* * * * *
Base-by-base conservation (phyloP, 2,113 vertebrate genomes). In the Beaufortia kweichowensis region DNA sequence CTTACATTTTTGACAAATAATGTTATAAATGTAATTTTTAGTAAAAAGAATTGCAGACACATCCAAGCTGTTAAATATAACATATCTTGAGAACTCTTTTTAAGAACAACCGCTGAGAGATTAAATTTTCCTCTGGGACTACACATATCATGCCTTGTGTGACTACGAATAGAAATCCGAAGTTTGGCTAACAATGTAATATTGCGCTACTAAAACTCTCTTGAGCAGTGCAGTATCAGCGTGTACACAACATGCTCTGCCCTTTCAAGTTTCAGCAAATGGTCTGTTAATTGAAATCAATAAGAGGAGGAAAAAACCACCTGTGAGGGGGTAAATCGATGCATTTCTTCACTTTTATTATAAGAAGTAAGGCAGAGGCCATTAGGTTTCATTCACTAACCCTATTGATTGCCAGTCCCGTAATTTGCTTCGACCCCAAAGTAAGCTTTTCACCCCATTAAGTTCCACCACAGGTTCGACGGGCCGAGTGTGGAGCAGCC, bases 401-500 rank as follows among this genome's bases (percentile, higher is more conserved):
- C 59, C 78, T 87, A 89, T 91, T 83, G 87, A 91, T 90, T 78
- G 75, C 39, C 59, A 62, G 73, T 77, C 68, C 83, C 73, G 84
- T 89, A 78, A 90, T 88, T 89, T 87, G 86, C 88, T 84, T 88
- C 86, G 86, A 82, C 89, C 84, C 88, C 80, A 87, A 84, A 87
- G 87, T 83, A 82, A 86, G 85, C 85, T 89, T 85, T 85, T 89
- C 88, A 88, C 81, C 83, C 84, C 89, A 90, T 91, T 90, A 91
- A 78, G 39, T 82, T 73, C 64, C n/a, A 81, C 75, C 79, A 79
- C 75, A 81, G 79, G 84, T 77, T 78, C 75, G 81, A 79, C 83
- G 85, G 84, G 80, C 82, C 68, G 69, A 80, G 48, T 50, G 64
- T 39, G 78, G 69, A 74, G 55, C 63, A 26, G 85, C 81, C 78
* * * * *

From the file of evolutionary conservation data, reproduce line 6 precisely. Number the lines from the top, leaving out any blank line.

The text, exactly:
- G 87, T 83, A 82, A 86, G 85, C 85, T 89, T 85, T 85, T 89